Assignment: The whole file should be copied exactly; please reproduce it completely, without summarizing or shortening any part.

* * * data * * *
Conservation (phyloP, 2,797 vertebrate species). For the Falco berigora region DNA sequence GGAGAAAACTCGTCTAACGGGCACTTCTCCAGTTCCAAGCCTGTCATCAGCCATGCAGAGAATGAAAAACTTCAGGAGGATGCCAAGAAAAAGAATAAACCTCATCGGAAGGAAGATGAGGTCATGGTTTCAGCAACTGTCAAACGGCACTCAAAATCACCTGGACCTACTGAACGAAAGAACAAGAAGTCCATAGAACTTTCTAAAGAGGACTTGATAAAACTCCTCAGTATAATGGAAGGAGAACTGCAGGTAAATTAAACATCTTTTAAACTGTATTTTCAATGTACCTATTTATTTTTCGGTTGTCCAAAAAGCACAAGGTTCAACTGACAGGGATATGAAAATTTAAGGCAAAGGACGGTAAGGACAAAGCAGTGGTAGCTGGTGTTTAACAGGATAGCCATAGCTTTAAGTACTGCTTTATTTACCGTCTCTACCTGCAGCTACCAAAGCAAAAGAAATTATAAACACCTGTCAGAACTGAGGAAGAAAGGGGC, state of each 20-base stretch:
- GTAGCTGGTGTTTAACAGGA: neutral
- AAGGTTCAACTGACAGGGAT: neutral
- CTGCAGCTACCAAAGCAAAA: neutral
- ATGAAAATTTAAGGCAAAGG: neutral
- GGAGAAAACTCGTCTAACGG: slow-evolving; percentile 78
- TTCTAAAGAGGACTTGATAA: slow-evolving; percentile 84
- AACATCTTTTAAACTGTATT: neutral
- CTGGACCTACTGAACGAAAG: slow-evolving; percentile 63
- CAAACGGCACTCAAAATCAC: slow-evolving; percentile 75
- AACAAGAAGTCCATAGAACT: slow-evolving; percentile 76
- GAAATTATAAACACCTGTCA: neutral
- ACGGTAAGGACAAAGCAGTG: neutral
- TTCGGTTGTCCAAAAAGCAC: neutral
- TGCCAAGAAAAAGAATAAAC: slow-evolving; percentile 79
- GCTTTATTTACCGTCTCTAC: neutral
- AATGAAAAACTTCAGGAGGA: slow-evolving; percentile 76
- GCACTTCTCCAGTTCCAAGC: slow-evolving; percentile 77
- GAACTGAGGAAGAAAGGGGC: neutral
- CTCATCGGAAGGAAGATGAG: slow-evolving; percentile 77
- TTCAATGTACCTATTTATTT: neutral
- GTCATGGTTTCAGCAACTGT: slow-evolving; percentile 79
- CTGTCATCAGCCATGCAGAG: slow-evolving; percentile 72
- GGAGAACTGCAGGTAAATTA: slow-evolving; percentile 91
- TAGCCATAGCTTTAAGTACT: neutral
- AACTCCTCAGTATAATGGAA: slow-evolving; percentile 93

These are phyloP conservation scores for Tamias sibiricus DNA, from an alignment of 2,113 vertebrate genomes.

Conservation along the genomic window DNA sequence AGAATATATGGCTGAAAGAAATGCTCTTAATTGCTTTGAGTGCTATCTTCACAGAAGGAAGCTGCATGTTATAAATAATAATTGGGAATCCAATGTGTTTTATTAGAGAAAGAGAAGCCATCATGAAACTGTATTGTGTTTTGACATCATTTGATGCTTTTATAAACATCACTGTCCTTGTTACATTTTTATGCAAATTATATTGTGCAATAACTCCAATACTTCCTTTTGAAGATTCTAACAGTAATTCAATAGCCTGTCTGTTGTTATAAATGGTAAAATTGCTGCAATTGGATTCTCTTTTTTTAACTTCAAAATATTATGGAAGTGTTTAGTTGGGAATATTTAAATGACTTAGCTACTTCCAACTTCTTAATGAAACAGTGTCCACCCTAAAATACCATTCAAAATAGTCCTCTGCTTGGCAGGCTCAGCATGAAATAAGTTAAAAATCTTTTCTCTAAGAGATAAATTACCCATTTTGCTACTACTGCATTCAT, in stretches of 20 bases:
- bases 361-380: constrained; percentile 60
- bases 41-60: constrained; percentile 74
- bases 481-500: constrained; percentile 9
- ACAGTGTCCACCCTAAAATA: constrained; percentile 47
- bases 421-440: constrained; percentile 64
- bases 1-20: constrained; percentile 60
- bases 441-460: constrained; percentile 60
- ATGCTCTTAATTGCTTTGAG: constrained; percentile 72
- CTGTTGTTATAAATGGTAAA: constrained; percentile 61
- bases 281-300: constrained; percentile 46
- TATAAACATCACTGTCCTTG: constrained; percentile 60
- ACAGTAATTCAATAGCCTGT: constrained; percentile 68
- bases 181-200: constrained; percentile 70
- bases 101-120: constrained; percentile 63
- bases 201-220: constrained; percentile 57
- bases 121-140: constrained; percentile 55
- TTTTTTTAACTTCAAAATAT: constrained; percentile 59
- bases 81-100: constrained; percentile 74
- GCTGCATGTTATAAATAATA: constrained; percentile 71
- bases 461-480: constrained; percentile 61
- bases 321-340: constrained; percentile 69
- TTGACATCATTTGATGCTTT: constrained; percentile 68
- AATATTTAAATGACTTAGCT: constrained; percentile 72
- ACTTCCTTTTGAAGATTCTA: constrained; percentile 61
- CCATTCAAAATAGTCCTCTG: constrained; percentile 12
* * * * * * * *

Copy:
Conservation (phyloP, 2,797 vertebrate species). For the Falco berigora region DNA sequence GGAGAAAACTCGTCTAACGGGCACTTCTCCAGTTCCAAGCCTGTCATCAGCCATGCAGAGAATGAAAAACTTCAGGAGGATGCCAAGAAAAAGAATAAACCTCATCGGAAGGAAGATGAGGTCATGGTTTCAGCAACTGTCAAACGGCACTCAAAATCACCTGGACCTACTGAACGAAAGAACAAGAAGTCCATAGAACTTTCTAAAGAGGACTTGATAAAACTCCTCAGTATAATGGAAGGAGAACTGCAGGTAAATTAAACATCTTTTAAACTGTATTTTCAATGTACCTATTTATTTTTCGGTTGTCCAAAAAGCACAAGGTTCAACTGACAGGGATATGAAAATTTAAGGCAAAGGACGGTAAGGACAAAGCAGTGGTAGCTGGTGTTTAACAGGATAGCCATAGCTTTAAGTACTGCTTTATTTACCGTCTCTACCTGCAGCTACCAAAGCAAAAGAAATTATAAACACCTGTCAGAACTGAGGAAGAAAGGGGC, state of each 20-base stretch:
- GTAGCTGGTGTTTAACAGGA: neutral
- AAGGTTCAACTGACAGGGAT: neutral
- CTGCAGCTACCAAAGCAAAA: neutral
- ATGAAAATTTAAGGCAAAGG: neutral
- GGAGAAAACTCGTCTAACGG: slow-evolving; percentile 78
- TTCTAAAGAGGACTTGATAA: slow-evolving; percentile 84
- AACATCTTTTAAACTGTATT: neutral
- CTGGACCTACTGAACGAAAG: slow-evolving; percentile 63
- CAAACGGCACTCAAAATCAC: slow-evolving; percentile 75
- AACAAGAAGTCCATAGAACT: slow-evolving; percentile 76
- GAAATTATAAACACCTGTCA: neutral
- ACGGTAAGGACAAAGCAGTG: neutral
- TTCGGTTGTCCAAAAAGCAC: neutral
- TGCCAAGAAAAAGAATAAAC: slow-evolving; percentile 79
- GCTTTATTTACCGTCTCTAC: neutral
- AATGAAAAACTTCAGGAGGA: slow-evolving; percentile 76
- GCACTTCTCCAGTTCCAAGC: slow-evolving; percentile 77
- GAACTGAGGAAGAAAGGGGC: neutral
- CTCATCGGAAGGAAGATGAG: slow-evolving; percentile 77
- TTCAATGTACCTATTTATTT: neutral
- GTCATGGTTTCAGCAACTGT: slow-evolving; percentile 79
- CTGTCATCAGCCATGCAGAG: slow-evolving; percentile 72
- GGAGAACTGCAGGTAAATTA: slow-evolving; percentile 91
- TAGCCATAGCTTTAAGTACT: neutral
- AACTCCTCAGTATAATGGAA: slow-evolving; percentile 93

These are phyloP conservation scores for Tamias sibiricus DNA, from an alignment of 2,113 vertebrate genomes.

Conservation along the genomic window DNA sequence AGAATATATGGCTGAAAGAAATGCTCTTAATTGCTTTGAGTGCTATCTTCACAGAAGGAAGCTGCATGTTATAAATAATAATTGGGAATCCAATGTGTTTTATTAGAGAAAGAGAAGCCATCATGAAACTGTATTGTGTTTTGACATCATTTGATGCTTTTATAAACATCACTGTCCTTGTTACATTTTTATGCAAATTATATTGTGCAATAACTCCAATACTTCCTTTTGAAGATTCTAACAGTAATTCAATAGCCTGTCTGTTGTTATAAATGGTAAAATTGCTGCAATTGGATTCTCTTTTTTTAACTTCAAAATATTATGGAAGTGTTTAGTTGGGAATATTTAAATGACTTAGCTACTTCCAACTTCTTAATGAAACAGTGTCCACCCTAAAATACCATTCAAAATAGTCCTCTGCTTGGCAGGCTCAGCATGAAATAAGTTAAAAATCTTTTCTCTAAGAGATAAATTACCCATTTTGCTACTACTGCATTCAT, in stretches of 20 bases:
- bases 361-380: constrained; percentile 60
- bases 41-60: constrained; percentile 74
- bases 481-500: constrained; percentile 9
- ACAGTGTCCACCCTAAAATA: constrained; percentile 47
- bases 421-440: constrained; percentile 64
- bases 1-20: constrained; percentile 60
- bases 441-460: constrained; percentile 60
- ATGCTCTTAATTGCTTTGAG: constrained; percentile 72
- CTGTTGTTATAAATGGTAAA: constrained; percentile 61
- bases 281-300: constrained; percentile 46
- TATAAACATCACTGTCCTTG: constrained; percentile 60
- ACAGTAATTCAATAGCCTGT: constrained; percentile 68
- bases 181-200: constrained; percentile 70
- bases 101-120: constrained; percentile 63
- bases 201-220: constrained; percentile 57
- bases 121-140: constrained; percentile 55
- TTTTTTTAACTTCAAAATAT: constrained; percentile 59
- bases 81-100: constrained; percentile 74
- GCTGCATGTTATAAATAATA: constrained; percentile 71
- bases 461-480: constrained; percentile 61
- bases 321-340: constrained; percentile 69
- TTGACATCATTTGATGCTTT: constrained; percentile 68
- AATATTTAAATGACTTAGCT: constrained; percentile 72
- ACTTCCTTTTGAAGATTCTA: constrained; percentile 61
- CCATTCAAAATAGTCCTCTG: constrained; percentile 12